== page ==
Parenting Autism and dealing with Shame
By Pastor Tom Anderson
Sho Baraka is a Christian hip-hop artist, actor and author. He met his wife Patreece in college when they were both active in their respective campus ministries. He was passionate about evangelism, and she was a devoted teacher and servant of the young girls she discipled.
The Barakas have three children: a daughter, 17 and two younger sons who are both on the autism spectrum. The journey for their marriage and parenting has been pretty bumpy.
They were not expecting a second child. Patreece was busy securing a new job caring for abused and neglected children. She was enthusiastic about finding a position in her field. They were also in financial distress. She was required to take a drug test before completing the hiring process. When the results were reported to her by her employer they said, “Congratulations Mrs. Baraka, you are five weeks pregnant.”
She was shocked and deeply distressed. She panicked over how this would affect them. She did not feel good about the life she carried. Later on, when she discovered her son was autistic, she felt guilty. She thought that God had judged her and was punishing her for her negative feelings about being pregnant. She was ashamed and hid her feelings from her husband.
Sho for his part was in denial. He couldn’t accept the growing evidence put to him by their pediatrician. He viewed everything from a self-centered perspective. He lamented the dreams for his experience of fatherhood that would never come true. He felt cheated and denied. He was ashamed of himself and his feelings. He, too, hid all of this deep within him. The marriage struggled and for many years they did not like each other.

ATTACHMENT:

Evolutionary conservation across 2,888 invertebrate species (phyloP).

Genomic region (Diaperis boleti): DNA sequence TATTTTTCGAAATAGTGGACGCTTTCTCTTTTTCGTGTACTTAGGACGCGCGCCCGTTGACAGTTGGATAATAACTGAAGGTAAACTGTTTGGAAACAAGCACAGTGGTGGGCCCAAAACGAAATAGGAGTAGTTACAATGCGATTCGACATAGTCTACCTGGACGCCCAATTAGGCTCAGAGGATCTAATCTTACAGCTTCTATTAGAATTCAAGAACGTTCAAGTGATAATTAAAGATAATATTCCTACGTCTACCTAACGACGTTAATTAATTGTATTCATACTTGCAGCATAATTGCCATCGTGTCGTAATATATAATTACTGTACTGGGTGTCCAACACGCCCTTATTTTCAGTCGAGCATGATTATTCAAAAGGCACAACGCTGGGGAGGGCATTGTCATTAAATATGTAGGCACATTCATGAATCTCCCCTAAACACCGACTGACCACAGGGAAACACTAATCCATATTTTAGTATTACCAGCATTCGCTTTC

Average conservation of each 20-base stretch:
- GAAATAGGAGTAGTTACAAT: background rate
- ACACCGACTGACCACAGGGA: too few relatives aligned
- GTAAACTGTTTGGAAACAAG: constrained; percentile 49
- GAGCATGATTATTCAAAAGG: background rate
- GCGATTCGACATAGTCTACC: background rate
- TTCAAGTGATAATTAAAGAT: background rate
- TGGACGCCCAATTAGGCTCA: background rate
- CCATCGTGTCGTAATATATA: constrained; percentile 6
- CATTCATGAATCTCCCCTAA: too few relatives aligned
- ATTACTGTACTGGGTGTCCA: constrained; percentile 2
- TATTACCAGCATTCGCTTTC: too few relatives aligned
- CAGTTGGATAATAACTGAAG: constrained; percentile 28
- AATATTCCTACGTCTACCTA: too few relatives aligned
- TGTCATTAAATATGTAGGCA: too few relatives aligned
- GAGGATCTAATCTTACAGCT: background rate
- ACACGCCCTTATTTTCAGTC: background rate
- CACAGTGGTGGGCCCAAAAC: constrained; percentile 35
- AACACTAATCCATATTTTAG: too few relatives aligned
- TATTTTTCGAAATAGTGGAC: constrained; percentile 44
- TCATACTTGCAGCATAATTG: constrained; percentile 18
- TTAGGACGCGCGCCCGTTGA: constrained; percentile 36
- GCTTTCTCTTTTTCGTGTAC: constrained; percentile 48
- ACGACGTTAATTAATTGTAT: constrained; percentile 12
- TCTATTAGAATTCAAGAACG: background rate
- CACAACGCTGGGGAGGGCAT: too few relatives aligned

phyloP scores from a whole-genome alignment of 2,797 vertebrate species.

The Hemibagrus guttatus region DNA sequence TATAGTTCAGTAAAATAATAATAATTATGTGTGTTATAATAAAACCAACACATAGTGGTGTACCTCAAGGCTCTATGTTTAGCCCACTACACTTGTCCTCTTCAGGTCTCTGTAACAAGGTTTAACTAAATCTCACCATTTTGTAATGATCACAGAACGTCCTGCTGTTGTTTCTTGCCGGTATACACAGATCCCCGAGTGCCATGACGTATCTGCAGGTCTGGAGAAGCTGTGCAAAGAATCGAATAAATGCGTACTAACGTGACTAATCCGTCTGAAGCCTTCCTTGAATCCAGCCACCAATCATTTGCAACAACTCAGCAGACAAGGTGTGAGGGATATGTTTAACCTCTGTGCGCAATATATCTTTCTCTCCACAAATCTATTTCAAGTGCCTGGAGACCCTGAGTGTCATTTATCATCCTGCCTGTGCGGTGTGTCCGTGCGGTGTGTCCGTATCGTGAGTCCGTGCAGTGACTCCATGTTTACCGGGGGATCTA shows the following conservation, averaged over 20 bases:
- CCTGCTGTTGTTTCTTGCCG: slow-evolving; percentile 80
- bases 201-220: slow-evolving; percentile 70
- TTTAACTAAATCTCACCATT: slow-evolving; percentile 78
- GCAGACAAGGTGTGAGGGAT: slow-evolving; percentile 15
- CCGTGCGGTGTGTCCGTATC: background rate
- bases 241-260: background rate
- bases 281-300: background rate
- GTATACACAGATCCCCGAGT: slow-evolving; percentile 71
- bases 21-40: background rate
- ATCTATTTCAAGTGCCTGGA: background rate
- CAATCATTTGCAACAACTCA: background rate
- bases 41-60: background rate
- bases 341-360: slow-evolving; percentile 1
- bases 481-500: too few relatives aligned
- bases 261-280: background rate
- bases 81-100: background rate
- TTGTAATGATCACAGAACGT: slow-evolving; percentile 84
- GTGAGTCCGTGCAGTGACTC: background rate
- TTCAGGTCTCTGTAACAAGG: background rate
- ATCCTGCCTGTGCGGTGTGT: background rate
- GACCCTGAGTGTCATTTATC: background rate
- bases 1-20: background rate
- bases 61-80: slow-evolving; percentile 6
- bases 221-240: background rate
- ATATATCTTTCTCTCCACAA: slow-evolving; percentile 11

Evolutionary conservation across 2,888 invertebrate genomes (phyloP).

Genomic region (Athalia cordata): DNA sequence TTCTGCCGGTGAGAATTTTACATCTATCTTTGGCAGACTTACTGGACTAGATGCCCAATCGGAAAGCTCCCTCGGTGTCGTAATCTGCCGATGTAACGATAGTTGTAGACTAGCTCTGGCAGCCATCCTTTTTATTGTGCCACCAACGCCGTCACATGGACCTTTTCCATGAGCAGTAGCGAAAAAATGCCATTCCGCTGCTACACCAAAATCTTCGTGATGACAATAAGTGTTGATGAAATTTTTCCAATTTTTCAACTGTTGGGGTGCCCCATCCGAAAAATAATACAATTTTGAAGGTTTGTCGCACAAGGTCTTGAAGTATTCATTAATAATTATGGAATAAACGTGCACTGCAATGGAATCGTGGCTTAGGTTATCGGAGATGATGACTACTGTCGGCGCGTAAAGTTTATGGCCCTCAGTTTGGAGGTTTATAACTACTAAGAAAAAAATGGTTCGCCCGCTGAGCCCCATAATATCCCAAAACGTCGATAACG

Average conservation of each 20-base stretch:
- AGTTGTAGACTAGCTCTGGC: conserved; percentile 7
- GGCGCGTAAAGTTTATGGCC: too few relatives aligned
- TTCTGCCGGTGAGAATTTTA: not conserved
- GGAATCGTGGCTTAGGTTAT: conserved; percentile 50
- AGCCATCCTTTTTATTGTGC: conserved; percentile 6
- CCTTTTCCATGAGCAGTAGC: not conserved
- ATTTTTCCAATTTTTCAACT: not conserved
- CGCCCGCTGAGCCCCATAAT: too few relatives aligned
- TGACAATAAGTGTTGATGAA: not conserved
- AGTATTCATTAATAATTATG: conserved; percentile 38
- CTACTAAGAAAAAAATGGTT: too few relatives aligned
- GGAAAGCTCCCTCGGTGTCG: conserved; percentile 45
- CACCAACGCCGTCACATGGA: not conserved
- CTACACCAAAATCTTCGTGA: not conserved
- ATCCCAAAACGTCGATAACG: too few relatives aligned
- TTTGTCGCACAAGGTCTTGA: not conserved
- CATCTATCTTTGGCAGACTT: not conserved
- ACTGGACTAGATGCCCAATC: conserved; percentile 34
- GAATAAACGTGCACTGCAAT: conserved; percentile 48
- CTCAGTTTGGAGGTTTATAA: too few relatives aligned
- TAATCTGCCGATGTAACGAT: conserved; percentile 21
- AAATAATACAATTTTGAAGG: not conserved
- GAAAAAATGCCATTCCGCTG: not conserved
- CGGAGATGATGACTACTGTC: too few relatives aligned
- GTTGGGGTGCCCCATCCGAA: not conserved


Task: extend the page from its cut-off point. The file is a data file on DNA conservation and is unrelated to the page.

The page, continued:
Their home was tense. They had so many plans for how they would raise their children in a Christian home and create wonderful citizens out of all of them all. As Sho put it, quoting Mike Tyson, “Everybody has a plan, until you get hit in the mouth.” After wrestling through the deeper issues in their hearts with Christian counselors, they emerged with a different perspective. “We’ve been taught that love is not based on performance. Just because someone doesn’t perform the way we want doesn’t lessen our affection for them.” says Sho, “Our sons love without words, and they have taught us compassion.”
They see their sons as the gifts of God they are and not as “punishments.” They’ve been given a different perspective on God and what his blessings are. Their sons see the world differently and Sho and Patreece have learned to see things differently through them.
Many of us have encountered unruly or misbehaving children in the grocery store or some public place. We are often quick to judge the parents for neglecting to properly supervise their kid. But what if instead of enjoying our judgmental thoughts about the deficiencies of others we were to ask these parents, “how can I help you? Can I watch your kids? Can I take your cart to the check out? Can I pay for your groceries? One of the greatest blessings for Patreece is that she has learned to give others grace without judgment. This is a very different way of looking at life that is well worth having.